And I’m about to read right now before bed! I’m finally getting around to reading Vivian Gornick‘s The Odd Woman and the City.

 

Reading in the Tub

16 Mar

Stephanie Reading in the Bath

I received this bath caddy as a gift and have been using it almost every night. Reading in the tub has been a great way to unwind and squeeze a bit more literature into my life.

A few months before that, I was quoted on Twitter about my bathtub rituals, so it was quite an appropriate gift.

 

Does Where You Live Determine Your Education?

22 Feb

Doesn’t it seem sometimes like life imitates art? That the same issues that were being written about — class, education, nationality — in the books of previous centuries can still be written about today?
Does where you grow up determine your education? Does it depend on coming from the “right” type of family who signed you up for extracurricular coursework? Or, is education self-determined? Can you embrace the autodidact tendencies of Massachusetts-raised Jack Kerouac, who skipped school to read voraciously in library?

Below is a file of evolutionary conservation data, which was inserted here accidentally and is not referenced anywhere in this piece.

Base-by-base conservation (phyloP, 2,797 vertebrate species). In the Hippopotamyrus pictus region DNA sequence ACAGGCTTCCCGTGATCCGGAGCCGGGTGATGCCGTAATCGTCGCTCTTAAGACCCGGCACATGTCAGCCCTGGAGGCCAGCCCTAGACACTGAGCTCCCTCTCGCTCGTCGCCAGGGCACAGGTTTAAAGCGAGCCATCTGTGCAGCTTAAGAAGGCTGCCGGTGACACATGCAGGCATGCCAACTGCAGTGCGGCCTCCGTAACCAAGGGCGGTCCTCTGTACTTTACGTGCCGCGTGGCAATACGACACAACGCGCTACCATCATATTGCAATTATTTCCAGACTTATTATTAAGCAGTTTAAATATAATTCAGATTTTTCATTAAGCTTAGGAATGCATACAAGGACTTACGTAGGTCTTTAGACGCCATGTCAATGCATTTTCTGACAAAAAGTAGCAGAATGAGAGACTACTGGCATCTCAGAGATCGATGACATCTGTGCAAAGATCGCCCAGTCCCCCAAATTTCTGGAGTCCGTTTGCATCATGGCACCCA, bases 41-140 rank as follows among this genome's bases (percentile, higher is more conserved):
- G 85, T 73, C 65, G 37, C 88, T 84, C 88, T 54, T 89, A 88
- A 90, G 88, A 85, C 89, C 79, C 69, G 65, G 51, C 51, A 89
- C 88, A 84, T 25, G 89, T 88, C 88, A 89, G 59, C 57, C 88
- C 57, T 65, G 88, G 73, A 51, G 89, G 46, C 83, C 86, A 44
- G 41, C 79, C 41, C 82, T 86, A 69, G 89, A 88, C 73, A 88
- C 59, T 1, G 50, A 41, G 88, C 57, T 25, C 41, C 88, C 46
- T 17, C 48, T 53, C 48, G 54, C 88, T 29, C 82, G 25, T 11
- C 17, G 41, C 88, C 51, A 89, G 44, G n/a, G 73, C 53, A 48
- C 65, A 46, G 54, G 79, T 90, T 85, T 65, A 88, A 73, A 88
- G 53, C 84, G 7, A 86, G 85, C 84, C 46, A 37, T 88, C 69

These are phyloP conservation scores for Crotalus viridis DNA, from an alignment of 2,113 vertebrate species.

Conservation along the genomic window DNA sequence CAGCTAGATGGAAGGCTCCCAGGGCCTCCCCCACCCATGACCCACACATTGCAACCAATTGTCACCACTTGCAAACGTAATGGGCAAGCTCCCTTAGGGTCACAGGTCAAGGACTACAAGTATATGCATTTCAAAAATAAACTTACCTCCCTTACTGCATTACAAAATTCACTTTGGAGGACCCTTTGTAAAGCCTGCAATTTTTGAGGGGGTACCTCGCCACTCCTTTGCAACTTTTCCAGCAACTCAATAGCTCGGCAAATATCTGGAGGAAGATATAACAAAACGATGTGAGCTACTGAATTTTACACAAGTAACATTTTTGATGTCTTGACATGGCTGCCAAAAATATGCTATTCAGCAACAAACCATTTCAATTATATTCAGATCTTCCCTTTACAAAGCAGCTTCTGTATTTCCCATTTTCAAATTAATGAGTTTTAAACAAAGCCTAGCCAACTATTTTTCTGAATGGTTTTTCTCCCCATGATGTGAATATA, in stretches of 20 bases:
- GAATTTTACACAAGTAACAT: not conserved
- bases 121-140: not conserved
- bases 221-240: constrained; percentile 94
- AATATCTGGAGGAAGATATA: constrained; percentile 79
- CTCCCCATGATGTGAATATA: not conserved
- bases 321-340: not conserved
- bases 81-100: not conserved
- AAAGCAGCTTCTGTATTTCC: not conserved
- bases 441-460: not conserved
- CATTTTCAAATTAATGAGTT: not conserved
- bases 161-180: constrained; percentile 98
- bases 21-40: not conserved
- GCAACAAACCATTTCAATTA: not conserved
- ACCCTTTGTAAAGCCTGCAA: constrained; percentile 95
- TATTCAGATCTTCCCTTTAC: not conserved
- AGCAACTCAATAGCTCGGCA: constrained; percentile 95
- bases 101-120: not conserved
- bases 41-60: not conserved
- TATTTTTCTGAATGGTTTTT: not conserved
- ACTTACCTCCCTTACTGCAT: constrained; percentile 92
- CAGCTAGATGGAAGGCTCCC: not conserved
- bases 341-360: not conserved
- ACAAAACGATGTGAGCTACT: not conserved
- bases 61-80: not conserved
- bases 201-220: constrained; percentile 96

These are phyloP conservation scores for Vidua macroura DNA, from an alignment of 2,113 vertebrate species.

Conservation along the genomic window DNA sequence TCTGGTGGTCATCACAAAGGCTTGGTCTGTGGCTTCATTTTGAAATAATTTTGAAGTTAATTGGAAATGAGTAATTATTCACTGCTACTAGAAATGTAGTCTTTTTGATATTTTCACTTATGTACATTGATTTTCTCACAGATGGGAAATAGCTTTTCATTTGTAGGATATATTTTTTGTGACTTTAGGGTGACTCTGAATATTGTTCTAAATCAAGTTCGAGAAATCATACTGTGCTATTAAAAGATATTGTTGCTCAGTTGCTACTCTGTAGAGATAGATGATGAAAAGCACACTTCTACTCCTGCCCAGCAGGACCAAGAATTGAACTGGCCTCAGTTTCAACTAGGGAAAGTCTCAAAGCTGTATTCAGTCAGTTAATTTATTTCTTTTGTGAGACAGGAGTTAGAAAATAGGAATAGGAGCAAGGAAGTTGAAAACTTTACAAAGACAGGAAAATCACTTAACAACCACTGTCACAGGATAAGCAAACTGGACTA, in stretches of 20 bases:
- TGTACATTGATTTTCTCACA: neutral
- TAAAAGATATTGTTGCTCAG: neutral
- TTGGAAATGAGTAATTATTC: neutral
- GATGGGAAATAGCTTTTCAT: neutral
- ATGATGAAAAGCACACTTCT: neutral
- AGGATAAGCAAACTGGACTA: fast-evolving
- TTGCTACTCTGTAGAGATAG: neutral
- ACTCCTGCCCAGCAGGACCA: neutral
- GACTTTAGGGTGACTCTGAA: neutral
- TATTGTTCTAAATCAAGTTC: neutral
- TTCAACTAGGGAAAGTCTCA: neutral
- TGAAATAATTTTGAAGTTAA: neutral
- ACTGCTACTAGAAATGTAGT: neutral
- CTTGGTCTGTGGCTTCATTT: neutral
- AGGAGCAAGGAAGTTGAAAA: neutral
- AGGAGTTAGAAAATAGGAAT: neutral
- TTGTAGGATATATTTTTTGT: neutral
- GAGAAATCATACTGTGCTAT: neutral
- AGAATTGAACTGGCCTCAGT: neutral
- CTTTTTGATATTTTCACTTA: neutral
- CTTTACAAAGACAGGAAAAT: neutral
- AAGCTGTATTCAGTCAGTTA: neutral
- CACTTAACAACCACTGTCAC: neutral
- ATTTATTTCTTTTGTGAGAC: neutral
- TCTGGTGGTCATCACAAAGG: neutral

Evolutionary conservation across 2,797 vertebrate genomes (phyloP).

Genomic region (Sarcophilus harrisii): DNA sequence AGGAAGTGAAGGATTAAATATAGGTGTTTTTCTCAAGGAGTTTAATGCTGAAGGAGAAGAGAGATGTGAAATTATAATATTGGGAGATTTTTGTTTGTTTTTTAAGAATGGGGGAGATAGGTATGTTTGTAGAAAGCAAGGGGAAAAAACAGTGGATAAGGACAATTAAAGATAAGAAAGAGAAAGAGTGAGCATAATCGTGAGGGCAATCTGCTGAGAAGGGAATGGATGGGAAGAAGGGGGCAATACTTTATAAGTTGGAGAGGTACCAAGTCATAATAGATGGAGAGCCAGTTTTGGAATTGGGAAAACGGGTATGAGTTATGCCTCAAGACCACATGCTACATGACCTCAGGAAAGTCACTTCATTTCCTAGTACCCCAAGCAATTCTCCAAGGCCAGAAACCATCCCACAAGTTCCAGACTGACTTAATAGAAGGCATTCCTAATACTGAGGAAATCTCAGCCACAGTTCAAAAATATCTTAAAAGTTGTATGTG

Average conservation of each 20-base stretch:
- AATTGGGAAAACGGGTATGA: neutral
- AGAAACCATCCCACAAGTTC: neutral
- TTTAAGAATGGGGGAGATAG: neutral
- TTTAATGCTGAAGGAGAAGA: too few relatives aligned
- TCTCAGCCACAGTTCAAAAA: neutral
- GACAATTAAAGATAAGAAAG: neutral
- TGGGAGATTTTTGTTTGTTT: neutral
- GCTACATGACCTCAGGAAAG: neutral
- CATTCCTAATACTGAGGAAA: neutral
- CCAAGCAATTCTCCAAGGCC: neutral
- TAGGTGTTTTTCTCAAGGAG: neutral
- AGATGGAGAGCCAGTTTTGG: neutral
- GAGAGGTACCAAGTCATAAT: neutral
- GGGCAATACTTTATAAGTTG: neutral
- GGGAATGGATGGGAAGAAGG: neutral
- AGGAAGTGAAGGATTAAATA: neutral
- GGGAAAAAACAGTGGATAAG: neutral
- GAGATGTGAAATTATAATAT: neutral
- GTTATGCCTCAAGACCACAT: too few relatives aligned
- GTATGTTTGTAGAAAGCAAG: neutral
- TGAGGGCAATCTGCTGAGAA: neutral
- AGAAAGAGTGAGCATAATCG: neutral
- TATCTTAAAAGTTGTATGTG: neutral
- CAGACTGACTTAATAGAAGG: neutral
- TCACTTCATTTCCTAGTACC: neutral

Education was paramount in my family. My father especially believed that getting a good education was my job. It was his job to have a job, to have a career in which he could earn money to provide for his family. This would allow him to put me through the best and most expensive college so that one day I could have a reputable, well-paying job. Consequently, as a teenager, I could babysit occasionally, but I was not allowed to hold a regular after-school job when instead I should be studying. From what I observed growing up, that was common among the class of immigrant families in my hometown. Parents who had pulled themselves up by their own bootstraps worked tirelessly so that they could provide their children with a good education that would enable us to live better, easier, more fruitful lives.